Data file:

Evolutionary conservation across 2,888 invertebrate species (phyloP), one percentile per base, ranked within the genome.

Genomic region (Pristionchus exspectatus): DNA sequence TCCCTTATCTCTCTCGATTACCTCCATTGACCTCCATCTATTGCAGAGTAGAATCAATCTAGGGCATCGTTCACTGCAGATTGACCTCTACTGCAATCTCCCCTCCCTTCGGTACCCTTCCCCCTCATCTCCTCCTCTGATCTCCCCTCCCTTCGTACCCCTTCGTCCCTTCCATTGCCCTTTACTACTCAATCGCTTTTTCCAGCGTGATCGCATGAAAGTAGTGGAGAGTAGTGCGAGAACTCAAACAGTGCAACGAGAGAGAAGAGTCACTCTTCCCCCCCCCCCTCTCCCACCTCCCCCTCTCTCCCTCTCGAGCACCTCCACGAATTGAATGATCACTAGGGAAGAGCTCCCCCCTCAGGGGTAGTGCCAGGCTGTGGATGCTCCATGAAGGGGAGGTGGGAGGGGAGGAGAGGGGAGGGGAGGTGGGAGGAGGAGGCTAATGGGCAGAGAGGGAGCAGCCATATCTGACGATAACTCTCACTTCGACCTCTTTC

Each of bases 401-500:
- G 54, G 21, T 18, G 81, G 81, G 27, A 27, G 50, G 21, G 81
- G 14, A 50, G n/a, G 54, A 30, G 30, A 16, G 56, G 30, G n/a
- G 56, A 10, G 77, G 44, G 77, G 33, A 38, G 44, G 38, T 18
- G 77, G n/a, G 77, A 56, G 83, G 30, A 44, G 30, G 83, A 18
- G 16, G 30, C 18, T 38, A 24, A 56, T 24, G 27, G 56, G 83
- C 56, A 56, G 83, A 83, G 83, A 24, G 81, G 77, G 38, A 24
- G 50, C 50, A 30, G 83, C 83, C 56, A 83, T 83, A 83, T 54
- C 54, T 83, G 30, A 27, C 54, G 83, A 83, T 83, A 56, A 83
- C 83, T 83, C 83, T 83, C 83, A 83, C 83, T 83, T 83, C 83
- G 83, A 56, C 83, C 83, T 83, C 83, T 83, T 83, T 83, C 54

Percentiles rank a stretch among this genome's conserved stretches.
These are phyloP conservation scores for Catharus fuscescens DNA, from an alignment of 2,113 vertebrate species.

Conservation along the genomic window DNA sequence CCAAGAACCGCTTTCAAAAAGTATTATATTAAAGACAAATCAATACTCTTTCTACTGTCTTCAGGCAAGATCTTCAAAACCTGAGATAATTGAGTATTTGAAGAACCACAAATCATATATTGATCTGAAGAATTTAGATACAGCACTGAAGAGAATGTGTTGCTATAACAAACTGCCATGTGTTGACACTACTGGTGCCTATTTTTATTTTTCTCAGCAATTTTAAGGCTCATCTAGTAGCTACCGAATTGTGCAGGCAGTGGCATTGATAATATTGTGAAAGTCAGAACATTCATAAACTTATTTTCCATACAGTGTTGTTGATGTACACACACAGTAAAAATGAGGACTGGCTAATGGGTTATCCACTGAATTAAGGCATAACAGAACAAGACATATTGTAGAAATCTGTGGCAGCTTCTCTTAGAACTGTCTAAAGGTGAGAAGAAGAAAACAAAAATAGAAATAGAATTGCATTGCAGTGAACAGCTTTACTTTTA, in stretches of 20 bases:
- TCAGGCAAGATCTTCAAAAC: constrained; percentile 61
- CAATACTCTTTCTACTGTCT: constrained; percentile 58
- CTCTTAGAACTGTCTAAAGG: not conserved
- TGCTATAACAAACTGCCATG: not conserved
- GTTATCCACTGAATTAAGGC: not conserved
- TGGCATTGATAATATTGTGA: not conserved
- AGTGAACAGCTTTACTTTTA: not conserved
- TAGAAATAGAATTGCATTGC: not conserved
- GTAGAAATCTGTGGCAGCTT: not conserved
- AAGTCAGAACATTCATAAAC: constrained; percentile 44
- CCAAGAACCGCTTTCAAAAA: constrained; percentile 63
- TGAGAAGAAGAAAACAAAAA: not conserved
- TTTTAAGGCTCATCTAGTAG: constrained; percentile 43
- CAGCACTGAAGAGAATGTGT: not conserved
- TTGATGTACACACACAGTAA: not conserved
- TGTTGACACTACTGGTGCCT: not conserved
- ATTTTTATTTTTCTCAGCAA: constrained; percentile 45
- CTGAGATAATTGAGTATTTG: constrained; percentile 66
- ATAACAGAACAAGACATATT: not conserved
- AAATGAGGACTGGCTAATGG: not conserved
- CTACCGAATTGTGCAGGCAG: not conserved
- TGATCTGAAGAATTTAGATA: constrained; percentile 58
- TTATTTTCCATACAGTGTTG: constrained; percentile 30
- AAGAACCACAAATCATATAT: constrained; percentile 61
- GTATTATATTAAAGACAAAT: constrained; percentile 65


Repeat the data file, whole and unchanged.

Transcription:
Evolutionary conservation across 2,888 invertebrate species (phyloP), one percentile per base, ranked within the genome.

Genomic region (Pristionchus exspectatus): DNA sequence TCCCTTATCTCTCTCGATTACCTCCATTGACCTCCATCTATTGCAGAGTAGAATCAATCTAGGGCATCGTTCACTGCAGATTGACCTCTACTGCAATCTCCCCTCCCTTCGGTACCCTTCCCCCTCATCTCCTCCTCTGATCTCCCCTCCCTTCGTACCCCTTCGTCCCTTCCATTGCCCTTTACTACTCAATCGCTTTTTCCAGCGTGATCGCATGAAAGTAGTGGAGAGTAGTGCGAGAACTCAAACAGTGCAACGAGAGAGAAGAGTCACTCTTCCCCCCCCCCCTCTCCCACCTCCCCCTCTCTCCCTCTCGAGCACCTCCACGAATTGAATGATCACTAGGGAAGAGCTCCCCCCTCAGGGGTAGTGCCAGGCTGTGGATGCTCCATGAAGGGGAGGTGGGAGGGGAGGAGAGGGGAGGGGAGGTGGGAGGAGGAGGCTAATGGGCAGAGAGGGAGCAGCCATATCTGACGATAACTCTCACTTCGACCTCTTTC

Each of bases 401-500:
- G 54, G 21, T 18, G 81, G 81, G 27, A 27, G 50, G 21, G 81
- G 14, A 50, G n/a, G 54, A 30, G 30, A 16, G 56, G 30, G n/a
- G 56, A 10, G 77, G 44, G 77, G 33, A 38, G 44, G 38, T 18
- G 77, G n/a, G 77, A 56, G 83, G 30, A 44, G 30, G 83, A 18
- G 16, G 30, C 18, T 38, A 24, A 56, T 24, G 27, G 56, G 83
- C 56, A 56, G 83, A 83, G 83, A 24, G 81, G 77, G 38, A 24
- G 50, C 50, A 30, G 83, C 83, C 56, A 83, T 83, A 83, T 54
- C 54, T 83, G 30, A 27, C 54, G 83, A 83, T 83, A 56, A 83
- C 83, T 83, C 83, T 83, C 83, A 83, C 83, T 83, T 83, C 83
- G 83, A 56, C 83, C 83, T 83, C 83, T 83, T 83, T 83, C 54

Percentiles rank a stretch among this genome's conserved stretches.
These are phyloP conservation scores for Catharus fuscescens DNA, from an alignment of 2,113 vertebrate species.

Conservation along the genomic window DNA sequence CCAAGAACCGCTTTCAAAAAGTATTATATTAAAGACAAATCAATACTCTTTCTACTGTCTTCAGGCAAGATCTTCAAAACCTGAGATAATTGAGTATTTGAAGAACCACAAATCATATATTGATCTGAAGAATTTAGATACAGCACTGAAGAGAATGTGTTGCTATAACAAACTGCCATGTGTTGACACTACTGGTGCCTATTTTTATTTTTCTCAGCAATTTTAAGGCTCATCTAGTAGCTACCGAATTGTGCAGGCAGTGGCATTGATAATATTGTGAAAGTCAGAACATTCATAAACTTATTTTCCATACAGTGTTGTTGATGTACACACACAGTAAAAATGAGGACTGGCTAATGGGTTATCCACTGAATTAAGGCATAACAGAACAAGACATATTGTAGAAATCTGTGGCAGCTTCTCTTAGAACTGTCTAAAGGTGAGAAGAAGAAAACAAAAATAGAAATAGAATTGCATTGCAGTGAACAGCTTTACTTTTA, in stretches of 20 bases:
- TCAGGCAAGATCTTCAAAAC: constrained; percentile 61
- CAATACTCTTTCTACTGTCT: constrained; percentile 58
- CTCTTAGAACTGTCTAAAGG: not conserved
- TGCTATAACAAACTGCCATG: not conserved
- GTTATCCACTGAATTAAGGC: not conserved
- TGGCATTGATAATATTGTGA: not conserved
- AGTGAACAGCTTTACTTTTA: not conserved
- TAGAAATAGAATTGCATTGC: not conserved
- GTAGAAATCTGTGGCAGCTT: not conserved
- AAGTCAGAACATTCATAAAC: constrained; percentile 44
- CCAAGAACCGCTTTCAAAAA: constrained; percentile 63
- TGAGAAGAAGAAAACAAAAA: not conserved
- TTTTAAGGCTCATCTAGTAG: constrained; percentile 43
- CAGCACTGAAGAGAATGTGT: not conserved
- TTGATGTACACACACAGTAA: not conserved
- TGTTGACACTACTGGTGCCT: not conserved
- ATTTTTATTTTTCTCAGCAA: constrained; percentile 45
- CTGAGATAATTGAGTATTTG: constrained; percentile 66
- ATAACAGAACAAGACATATT: not conserved
- AAATGAGGACTGGCTAATGG: not conserved
- CTACCGAATTGTGCAGGCAG: not conserved
- TGATCTGAAGAATTTAGATA: constrained; percentile 58
- TTATTTTCCATACAGTGTTG: constrained; percentile 30
- AAGAACCACAAATCATATAT: constrained; percentile 61
- GTATTATATTAAAGACAAAT: constrained; percentile 65